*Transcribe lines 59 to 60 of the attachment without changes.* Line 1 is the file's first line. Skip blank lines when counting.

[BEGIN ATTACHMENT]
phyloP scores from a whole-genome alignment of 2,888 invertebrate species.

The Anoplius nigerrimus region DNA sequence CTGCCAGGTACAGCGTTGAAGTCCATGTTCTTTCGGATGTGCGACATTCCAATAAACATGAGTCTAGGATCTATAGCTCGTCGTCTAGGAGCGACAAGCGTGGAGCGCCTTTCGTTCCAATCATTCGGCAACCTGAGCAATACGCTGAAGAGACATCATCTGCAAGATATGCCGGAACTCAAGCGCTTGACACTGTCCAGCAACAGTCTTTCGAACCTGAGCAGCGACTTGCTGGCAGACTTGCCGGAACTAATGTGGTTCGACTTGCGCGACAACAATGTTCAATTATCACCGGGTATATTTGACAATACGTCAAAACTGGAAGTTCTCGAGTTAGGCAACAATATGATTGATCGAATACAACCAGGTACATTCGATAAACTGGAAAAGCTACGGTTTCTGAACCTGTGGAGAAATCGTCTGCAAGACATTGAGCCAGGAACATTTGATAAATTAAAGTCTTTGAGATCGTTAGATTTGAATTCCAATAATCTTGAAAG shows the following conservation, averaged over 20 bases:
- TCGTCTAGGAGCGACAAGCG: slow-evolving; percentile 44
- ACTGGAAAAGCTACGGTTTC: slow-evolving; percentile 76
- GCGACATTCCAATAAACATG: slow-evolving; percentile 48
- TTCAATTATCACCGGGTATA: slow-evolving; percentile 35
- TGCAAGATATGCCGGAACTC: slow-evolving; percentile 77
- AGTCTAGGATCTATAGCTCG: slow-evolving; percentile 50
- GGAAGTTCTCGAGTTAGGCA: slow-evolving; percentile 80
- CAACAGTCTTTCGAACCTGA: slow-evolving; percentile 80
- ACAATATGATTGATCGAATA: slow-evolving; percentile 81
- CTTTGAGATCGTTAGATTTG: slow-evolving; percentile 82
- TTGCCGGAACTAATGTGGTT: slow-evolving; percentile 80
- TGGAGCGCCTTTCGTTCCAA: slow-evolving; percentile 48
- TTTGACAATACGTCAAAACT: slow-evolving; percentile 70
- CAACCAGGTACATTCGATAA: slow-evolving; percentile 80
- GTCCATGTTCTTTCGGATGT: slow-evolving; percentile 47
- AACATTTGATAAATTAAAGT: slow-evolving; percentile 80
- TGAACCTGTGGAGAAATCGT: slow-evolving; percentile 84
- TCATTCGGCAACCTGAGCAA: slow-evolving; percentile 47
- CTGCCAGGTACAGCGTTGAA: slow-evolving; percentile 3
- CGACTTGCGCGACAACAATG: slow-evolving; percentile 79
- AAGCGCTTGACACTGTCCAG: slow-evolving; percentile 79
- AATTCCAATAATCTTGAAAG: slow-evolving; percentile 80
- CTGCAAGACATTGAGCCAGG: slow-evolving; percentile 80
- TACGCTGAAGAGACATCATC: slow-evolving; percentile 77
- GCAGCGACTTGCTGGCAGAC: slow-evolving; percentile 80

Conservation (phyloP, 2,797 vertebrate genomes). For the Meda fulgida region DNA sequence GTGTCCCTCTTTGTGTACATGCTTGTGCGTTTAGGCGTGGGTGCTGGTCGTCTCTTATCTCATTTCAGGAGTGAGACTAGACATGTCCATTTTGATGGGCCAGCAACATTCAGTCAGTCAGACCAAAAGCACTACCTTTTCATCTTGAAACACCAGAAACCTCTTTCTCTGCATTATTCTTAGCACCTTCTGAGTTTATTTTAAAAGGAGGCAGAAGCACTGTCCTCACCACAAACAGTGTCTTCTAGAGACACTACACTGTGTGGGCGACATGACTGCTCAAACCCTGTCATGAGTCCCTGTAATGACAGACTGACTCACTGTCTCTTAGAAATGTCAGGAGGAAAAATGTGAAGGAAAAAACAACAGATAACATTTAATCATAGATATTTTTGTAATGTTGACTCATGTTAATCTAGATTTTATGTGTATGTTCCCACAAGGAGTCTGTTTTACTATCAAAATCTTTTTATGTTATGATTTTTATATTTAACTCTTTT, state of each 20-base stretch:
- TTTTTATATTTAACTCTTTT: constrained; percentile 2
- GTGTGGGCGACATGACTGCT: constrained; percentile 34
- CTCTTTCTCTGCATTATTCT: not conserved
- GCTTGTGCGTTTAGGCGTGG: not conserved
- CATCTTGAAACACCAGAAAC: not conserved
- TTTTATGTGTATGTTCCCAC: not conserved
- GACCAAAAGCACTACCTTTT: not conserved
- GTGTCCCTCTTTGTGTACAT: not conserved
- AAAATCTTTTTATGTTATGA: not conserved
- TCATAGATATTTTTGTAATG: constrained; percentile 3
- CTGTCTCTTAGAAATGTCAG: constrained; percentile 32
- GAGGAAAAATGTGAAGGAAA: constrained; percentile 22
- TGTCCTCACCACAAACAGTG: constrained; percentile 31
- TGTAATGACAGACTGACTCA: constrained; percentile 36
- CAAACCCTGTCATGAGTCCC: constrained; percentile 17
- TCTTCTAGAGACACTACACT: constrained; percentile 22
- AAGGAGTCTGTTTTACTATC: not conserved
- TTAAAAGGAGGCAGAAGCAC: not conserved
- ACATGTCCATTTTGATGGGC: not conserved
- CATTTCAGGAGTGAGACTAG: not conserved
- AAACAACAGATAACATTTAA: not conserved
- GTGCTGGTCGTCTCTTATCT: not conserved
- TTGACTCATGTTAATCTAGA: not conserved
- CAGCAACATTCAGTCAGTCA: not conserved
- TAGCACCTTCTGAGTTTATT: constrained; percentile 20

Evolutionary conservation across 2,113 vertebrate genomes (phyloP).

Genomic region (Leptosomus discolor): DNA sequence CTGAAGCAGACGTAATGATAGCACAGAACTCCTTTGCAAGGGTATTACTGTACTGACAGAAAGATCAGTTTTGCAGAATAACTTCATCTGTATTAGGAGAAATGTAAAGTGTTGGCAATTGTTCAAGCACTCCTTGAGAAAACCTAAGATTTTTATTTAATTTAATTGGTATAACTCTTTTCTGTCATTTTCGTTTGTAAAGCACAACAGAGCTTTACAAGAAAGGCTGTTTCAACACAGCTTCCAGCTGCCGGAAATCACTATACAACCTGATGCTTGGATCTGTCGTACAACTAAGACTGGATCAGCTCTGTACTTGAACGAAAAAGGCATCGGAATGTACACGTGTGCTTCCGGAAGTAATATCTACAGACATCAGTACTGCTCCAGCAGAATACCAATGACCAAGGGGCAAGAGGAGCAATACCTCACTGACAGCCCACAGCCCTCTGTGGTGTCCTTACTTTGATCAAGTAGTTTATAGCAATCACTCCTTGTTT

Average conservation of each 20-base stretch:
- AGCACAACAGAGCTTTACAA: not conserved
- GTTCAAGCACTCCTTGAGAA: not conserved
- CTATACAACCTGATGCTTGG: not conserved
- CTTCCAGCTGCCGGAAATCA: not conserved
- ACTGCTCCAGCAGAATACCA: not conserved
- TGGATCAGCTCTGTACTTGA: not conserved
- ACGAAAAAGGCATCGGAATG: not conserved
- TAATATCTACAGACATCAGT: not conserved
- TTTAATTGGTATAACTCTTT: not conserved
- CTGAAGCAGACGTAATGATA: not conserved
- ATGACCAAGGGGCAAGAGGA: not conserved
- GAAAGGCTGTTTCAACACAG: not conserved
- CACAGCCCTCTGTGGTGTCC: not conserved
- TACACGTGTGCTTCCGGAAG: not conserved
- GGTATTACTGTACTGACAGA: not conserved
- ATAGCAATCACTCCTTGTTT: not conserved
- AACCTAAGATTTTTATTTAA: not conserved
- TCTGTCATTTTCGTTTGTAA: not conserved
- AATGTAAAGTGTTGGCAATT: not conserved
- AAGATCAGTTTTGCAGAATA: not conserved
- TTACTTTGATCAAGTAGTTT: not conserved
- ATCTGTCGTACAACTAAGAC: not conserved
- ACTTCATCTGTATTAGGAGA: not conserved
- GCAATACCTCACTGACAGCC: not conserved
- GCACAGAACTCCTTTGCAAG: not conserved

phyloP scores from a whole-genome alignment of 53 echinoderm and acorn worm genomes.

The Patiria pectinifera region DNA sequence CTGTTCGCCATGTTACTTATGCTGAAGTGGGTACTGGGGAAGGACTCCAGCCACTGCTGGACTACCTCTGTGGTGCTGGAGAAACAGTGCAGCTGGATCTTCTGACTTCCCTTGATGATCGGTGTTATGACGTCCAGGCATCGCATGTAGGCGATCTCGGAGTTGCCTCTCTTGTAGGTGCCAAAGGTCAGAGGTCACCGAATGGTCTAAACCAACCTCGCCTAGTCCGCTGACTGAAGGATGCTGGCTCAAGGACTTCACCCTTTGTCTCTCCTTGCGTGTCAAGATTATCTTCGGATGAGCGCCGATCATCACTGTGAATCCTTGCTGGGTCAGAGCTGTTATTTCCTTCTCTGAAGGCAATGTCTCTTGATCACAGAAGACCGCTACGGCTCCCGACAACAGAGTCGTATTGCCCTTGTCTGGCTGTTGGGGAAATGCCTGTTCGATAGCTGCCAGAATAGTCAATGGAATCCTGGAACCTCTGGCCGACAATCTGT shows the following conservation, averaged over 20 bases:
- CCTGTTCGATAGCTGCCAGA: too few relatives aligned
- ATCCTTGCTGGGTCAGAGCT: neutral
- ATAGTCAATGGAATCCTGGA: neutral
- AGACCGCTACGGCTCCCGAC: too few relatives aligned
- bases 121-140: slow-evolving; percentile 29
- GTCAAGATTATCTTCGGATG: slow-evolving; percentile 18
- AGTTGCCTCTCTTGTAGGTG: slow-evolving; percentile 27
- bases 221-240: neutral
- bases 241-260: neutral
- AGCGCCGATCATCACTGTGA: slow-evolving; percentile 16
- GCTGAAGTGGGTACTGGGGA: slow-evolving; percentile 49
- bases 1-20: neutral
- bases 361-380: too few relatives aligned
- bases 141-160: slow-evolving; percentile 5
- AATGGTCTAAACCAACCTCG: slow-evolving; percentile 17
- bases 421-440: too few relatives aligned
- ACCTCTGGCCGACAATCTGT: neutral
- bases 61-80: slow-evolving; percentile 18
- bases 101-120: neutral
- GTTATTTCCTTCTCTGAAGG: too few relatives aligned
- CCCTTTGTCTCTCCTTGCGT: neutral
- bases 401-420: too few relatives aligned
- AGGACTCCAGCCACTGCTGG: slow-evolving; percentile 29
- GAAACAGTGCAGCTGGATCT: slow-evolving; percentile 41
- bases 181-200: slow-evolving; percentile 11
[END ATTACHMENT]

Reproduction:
- CTATACAACCTGATGCTTGG: not conserved
- CTTCCAGCTGCCGGAAATCA: not conserved